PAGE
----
Duck King in Boca Raton
Has anyone tried this new Chinese restaurant? https://www.facebook.com/DuckKingBoca
The fact that they serve sushi makes me doubt their authenticity. They have raving reviews that sound a bit suspicious so I was wondering if any chowhounders have checked it out.
From the address it looks like the same location that has been "Spicy Ginger" for the past year or so.
I went a few times and it was not busy at all.. so perhaps either new owners or a rebranding.
I'll check it out for lunch soon.
And their social media person should realize that lots of exclamation points in every post don't really get folks all that excited!!!!!!!
Good food works better!!!!!!!!!!!!!!!!!!!!!!!
re: Mat Josher
Just came from here.
This is the best Chinese I've had south of NYC and north of Hong Kong City in Lauderhill.
Very little English spoken. The 4 other tables all were filled with Asians. The few somewhat Americanized dishes I ordered all had that special "this is authentic Chinese cooking" flavor. More soon...
But if you like Chinese, I would say this is definitely very well worth checking out.
Fair prices, very big portions, and if you like hot, you will get hot.
BTW they seem to have 2 menus (also a good sign).
The more formal sit-down menu which I think is the "Chinese" menu as it was mostly characters with English translations off to the side.
The take-out menu is the more Americanized one.
So if you go, you may want to take a gander at both - just for a better idea of what's available etc.
I want to see the menu before I go. Called the restaurant and the man that answered the phone could hardly speak english. I guess that is a good sign in terms of the food.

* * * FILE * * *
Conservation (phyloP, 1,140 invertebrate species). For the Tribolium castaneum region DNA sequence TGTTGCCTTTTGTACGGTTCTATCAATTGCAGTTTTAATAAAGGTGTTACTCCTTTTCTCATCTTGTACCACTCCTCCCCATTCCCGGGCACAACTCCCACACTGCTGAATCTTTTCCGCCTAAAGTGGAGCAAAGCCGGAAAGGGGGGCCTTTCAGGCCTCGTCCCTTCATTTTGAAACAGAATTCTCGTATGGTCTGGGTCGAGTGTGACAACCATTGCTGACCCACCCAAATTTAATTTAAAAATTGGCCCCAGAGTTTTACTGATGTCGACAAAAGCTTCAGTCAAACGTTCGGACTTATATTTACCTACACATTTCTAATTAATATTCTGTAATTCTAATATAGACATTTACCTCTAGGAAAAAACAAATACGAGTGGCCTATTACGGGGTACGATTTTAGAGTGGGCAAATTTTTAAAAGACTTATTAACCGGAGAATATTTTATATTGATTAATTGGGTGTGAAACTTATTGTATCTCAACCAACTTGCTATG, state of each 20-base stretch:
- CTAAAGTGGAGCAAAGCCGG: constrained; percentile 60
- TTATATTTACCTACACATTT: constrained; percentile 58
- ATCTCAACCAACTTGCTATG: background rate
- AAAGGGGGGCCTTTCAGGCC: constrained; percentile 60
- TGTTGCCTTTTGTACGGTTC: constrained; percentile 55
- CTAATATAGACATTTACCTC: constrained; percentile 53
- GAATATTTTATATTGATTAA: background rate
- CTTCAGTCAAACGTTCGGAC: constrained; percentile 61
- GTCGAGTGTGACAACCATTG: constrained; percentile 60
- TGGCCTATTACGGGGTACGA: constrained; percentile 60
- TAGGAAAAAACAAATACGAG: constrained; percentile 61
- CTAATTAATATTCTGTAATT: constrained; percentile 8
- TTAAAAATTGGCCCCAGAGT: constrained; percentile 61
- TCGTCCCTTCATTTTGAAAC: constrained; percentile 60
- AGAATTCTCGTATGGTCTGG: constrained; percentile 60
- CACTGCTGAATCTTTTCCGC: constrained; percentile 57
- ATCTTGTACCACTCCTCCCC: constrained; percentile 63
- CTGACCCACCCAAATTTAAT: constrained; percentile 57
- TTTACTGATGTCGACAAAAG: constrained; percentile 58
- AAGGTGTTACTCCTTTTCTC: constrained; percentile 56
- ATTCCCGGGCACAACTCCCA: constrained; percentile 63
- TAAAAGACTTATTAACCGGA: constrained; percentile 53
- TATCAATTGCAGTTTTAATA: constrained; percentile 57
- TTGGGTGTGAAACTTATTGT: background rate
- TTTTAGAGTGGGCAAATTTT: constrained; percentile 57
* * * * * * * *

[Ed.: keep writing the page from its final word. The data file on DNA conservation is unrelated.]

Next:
Returned here last night and had another good experience.
This time a young Asian lady served us, She was very good and had a good handle on English, which was a big help. :-)
Dumplings were nice but a bit on the small side and some may bristle 6 for $8.95.
It's more than made up though by the Minced Beef and Cilantro Soup (we asked for and got a sub of chicken), again a $4.25 bowl large enough to feed 6. I also ordered the Duck Soup which tasted much more flavorful and authentic albeit there was no duck to be found.
Mrs CFB is a big fan of Chow Fun dishes so thanks to our waitress we located an equivalent on the menu... On the in house menu it's called Ho Fun, and the takeout menu it's called Stir Fried Rice Noodle. In any event, it's only offered with Beef but we subbed Chix. As soon as it came out we knew this was good from the aroma alone, the taste did not disappoint. On par with the same dish at Hong Kong City. (Photo)
Our waitress senses I was willing to explore, she suggested the dish labeled only as "Spicy Chicken" - which of course could be almost anything. So I took a flier and it paid off.
I can best describe it as an alternative to the infamous Mission Chinese Explosive Wings (except w/o whole wings). Take wings (and thighs I think) - bone in and diced to bite size chunks) stir fry amidst about a pound of numbing hot red peppers, add scallion and other spices, serve. Not easy to eat with the bone-in chicken but delicious and again very authentic tasting. (Photo 2)
I'm no Chinese Food expert but I know this place is light years ahead of any of the numerous typical Chinese American places I've tried in Boca/Delray/Boynton area.
Waitress mentioned they've got a new menu coming out today which will clear things up a bit. So I look fwd to seeing that - as right now the descriptions are minimal which makes exploring menu a real adventure.
I would recommend this place to anyone in the area who's interested in Chinese Food beyond eggrolls and chow mein.